Jump to content
It’s a long read, but I encourage you take a look before reading on.
If you dig into the comments you’ll find that Venkat had a set of experiences in his professional life that made him frustrated with people becoming overly-analytical. He feels surrounded by people using statistics to “avoid thinking” and ultimately deflect blame for failures to the analytical model.
When Venkat says some bring the data driven model to a “holy activity”, that’s no joke and for many his comments are like an assault on their religion. Data is a tool so powerful, it’s no wonder it’s prompted a level of near-religious following. I’ll count myself amongst followers in that church.
Getting back to the root point of the post, here’s my comments on the issues raised and I’d like to hear what our readers think as well.
First off - we all acknowledge that analytics are a good thing. This discussion is NOT about whether analytics are good or bad, but whether people are using them well and balancing them with other forms of thinking.
A key point that Venkat did not raise with excessive analytics is that organizations tend to become crippled by inaction as they embark on an endless quest for ever better, more confident data. What organizations need to focus on is getting “good enough” data to make actionable decisions FAST.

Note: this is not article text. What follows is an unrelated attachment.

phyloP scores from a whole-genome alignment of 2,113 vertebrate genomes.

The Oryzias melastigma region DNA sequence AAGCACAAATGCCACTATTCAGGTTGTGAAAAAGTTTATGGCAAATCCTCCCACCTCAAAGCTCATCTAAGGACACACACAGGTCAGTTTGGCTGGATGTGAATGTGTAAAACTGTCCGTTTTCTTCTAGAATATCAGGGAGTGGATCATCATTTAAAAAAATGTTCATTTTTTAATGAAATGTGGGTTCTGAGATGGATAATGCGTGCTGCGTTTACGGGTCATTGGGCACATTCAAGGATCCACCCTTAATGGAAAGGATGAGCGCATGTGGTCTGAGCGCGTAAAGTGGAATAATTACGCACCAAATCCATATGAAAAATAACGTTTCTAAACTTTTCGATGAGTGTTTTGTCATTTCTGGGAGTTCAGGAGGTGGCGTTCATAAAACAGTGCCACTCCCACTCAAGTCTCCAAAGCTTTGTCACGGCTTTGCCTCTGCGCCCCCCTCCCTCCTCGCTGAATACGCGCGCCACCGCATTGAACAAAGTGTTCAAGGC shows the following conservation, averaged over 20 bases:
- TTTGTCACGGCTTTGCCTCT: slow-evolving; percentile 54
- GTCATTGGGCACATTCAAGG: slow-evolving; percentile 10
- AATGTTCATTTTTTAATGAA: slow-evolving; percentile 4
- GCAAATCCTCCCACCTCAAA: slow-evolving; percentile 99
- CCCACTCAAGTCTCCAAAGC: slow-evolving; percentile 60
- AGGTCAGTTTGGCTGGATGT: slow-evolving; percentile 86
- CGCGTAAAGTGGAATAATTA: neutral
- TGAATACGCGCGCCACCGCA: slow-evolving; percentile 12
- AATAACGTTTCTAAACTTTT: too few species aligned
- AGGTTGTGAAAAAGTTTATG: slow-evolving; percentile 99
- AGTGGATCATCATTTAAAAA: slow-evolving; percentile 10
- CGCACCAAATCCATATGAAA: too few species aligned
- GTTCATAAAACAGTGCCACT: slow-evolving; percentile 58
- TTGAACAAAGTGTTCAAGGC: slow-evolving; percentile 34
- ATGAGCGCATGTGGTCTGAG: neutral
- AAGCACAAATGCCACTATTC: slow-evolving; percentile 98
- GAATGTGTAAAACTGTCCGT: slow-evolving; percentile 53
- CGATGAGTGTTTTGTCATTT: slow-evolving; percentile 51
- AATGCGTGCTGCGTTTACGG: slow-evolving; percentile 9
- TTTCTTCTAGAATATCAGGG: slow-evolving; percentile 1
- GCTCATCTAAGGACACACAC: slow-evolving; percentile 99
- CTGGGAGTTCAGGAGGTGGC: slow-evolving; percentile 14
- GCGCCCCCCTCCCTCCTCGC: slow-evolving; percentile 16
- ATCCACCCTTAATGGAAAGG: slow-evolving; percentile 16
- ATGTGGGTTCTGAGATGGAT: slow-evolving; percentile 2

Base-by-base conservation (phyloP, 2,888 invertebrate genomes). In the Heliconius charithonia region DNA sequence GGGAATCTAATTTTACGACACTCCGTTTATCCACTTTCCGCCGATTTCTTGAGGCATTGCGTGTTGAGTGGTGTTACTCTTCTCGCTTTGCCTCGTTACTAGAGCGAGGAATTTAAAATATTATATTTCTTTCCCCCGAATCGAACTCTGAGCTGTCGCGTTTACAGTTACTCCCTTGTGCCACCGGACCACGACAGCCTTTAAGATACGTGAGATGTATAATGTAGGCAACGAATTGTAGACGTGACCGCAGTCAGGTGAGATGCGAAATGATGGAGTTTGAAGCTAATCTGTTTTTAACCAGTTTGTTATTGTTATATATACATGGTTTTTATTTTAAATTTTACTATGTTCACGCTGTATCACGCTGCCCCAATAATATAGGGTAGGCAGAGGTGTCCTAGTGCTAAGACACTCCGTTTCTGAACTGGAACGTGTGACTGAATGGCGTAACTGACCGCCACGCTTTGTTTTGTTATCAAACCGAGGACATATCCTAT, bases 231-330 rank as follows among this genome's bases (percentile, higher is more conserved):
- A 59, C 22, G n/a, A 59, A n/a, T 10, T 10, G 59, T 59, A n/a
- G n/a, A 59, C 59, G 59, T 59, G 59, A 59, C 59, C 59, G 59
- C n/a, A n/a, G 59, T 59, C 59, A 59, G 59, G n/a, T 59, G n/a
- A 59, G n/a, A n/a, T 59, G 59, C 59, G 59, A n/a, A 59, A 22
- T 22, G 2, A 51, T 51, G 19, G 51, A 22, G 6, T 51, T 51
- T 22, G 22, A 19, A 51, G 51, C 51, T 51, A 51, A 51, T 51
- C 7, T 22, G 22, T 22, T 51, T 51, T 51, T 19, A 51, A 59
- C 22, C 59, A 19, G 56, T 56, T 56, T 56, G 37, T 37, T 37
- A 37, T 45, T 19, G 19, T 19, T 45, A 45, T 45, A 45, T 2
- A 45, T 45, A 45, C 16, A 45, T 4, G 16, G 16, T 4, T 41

We had what we call an “innovation jam” here at Accept, which was a 3-4 day sprint. We went through 79 feature ideas submitted by customers through our own ideation platform, narrowed that down to 27, then 9, then 5 and created 5 new features in less than a week.
Spending three months to go through the same cycle wouldn’t dramatically reduce the risk of failure, it would only mean we took too long to fail. Too long to learn our lessons and too long to get the product to market. Excessive hesitation caused by an obsession with finding perfect data are focused on avoiding risk, avoiding failure, when they often just need to fail faster so they can get it right.
I think if analytics are a scapegoat – if people are not held responsible for the decisions they make, because blame can be deflected to an error in number crunching – that’s an organizational and cultural problem.
Everyone needs to be accountable for results, not mistakes. Additionally, accountability needs to be so clear and pre-ordained, there is no escaping it. If you match that organizational culture with an acceptance of failure where employees are comfortable admitting failure and finding solutions, then you have an atmosphere for innovation.
This excessive level of analytics is prompted mostly from a fear of failure. Get over it, fail faster, and you’ll succeed more.
Venkat’s blog post is named after something he describes as a meditative state of deeply considering a specific use case. I think the fact that people don’t do this is reflective of the nature of modern product management. The pace of release deadlines is so grueling, that taking some time to stop and think isn’t budgeted into our daily schedule.
Without injecting strategic thinking into innovation, we end up developing fast, but bringing the wrong products to market. Venkat’s post has some interesting guidance on how to do that thinking, but however you do it, just stop, think, and make the right decisions, fast.
Analytics are a powerful weapon, but just as they can foster intellectual decisions, influence product development in the right direction or validate thinking, they can also create slow, lumbering lethargy.